A rough calculation of site area shows that London Bridge comes in at 12 acres whereas Clapham Junction is around 23 acres

    • H says:

      I see Clapham Junction at around 6.4 acres and London Bridge around 9.8 acres. Sake good order, I’m not including any track space in that calculation. With hindsight, I suspect the architects’ plans include time for construction of the non-railway buildings.

  5. ChrisC says:

    As well as being straightened the platforms need to be raised to match the height of the trains. There might be no gap to mind but step height has always been a concern at some platforms.

  6. Paul Bennett says:

    As an outsider who has lived in various parts of London, it has always puzzled me why mainline services have to terminate so close to the West End, and in most cases with no intervening suburban stop. Places like Old Oak, Clapham Junction, Stratford and Hither Green have always seemed to me to offer great potential for development of major suburban terminals. I’d be interested in the views of subscribers, since I feel that something like this may alleviate the daily congestion we all hate.

    • MikeP says:

      You need to look at the history of the railways, and how far into the centre Parliament would permit the railways to reach (answer: not far enough) to answer that question.
      The last thing we need is more termini – what’s needed is more through routes, as central termini reduce the number of trains you can run. You also need as few branches as possible coalescing into the through routes for a number of operational reasons. Crossrail 1 has that right. Thameslink has it stunningly wrong, especially south of the river – and then made it even worse by adding in Rainham as yet another branch.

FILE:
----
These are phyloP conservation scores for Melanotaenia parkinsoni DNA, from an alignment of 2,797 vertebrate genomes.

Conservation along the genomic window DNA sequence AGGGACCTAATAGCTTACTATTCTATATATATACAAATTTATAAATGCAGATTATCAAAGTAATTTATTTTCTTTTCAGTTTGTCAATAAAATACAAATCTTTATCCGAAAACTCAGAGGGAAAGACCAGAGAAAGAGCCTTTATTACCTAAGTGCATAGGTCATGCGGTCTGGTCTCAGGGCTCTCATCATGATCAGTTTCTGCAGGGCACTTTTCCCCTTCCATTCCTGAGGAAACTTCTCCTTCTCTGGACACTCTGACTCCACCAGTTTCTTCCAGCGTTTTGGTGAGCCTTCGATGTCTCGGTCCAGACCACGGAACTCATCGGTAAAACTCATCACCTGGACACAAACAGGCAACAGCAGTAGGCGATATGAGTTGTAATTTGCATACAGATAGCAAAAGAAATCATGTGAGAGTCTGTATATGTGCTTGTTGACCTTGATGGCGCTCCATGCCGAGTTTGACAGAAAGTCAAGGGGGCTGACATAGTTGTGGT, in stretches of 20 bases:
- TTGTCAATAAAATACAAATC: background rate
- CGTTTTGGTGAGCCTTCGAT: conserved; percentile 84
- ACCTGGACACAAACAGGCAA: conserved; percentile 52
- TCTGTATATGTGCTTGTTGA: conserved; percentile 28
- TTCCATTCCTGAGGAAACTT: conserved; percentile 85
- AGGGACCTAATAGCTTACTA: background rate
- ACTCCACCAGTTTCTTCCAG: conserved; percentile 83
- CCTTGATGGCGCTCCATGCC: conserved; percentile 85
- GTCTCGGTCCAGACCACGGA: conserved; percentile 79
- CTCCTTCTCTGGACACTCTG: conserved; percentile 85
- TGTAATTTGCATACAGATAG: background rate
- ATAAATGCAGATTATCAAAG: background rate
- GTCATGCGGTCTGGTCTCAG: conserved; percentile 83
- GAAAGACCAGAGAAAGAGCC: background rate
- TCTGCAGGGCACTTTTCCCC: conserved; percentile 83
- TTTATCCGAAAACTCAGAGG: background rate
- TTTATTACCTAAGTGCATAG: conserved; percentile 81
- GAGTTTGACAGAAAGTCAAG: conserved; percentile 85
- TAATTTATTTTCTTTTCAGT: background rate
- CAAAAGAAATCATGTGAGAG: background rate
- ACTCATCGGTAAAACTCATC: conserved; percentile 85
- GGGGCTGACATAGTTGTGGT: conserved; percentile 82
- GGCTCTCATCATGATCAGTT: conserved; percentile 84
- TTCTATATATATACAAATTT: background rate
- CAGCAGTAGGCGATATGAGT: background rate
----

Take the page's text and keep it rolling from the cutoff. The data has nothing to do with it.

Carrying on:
• Peter versus Pan says:

      Another disadvantage of termini is, that trains have to spend a lot more time in them, so that they need an inordinate number of platforms to accommodate them.

  7. Chris says:

    Any changes to this station are wildly welcomed!! Travelling to and from this here everyday to Weybridge with it’s narrow tunnel and cramped platforms is beginning to get to me! It’s a welcome sight to see these plans, although, let’s hope it gets finished sooner than their predictions. I’m not the only one who thinks this too, I just talked to my friends at and they all can’t wait!

  8. Jack says:

    Wonder if they will consider revamping the Overground tracks and platforms to connect the East London and West London lines into a circle

  9. JP says:

    A cautionary note, sorry. I am hopeful that whoever designs the station platform areas avoids the pinched, dark, somehow trapped inside a toilet roll feeling of every roofed-over station I’ve been to.
    Still, even Euston’s ramps down to the less oppressively massed ceilings give me an air of cattle market finality.
    So sunlight and free movement of air or more money in the railway kitty (for a couple of days/minutes who knows?)

  10. bernard Crocker says:

    Hopefully it won’t go down the route of the redevelopments of Birmingham New Street which has become a massive retail outlet attached to a railway. The station is cramped gloomy and oppressive and no sign of sky nor no fresh air.
    At least at Clapham one can watch aircraft on finals to Heathrow, a welcome distraction to late arriving trains.

  11. Nowill says:

    buildings on top of platforms shut out natural light-dreadful idea.Confined spaces are acoustically difficult.Noise levels on parts of the London underground [Jubilee/Central/northern lines] reach 110Db as measured by my sound level meter-enough to cause hearing damage longer term.WHO stipulates no more than 80Db & remember that the Db scale is logarithmic not linear.Clapham Junction is already too noisy & enclosing it will make matters worse.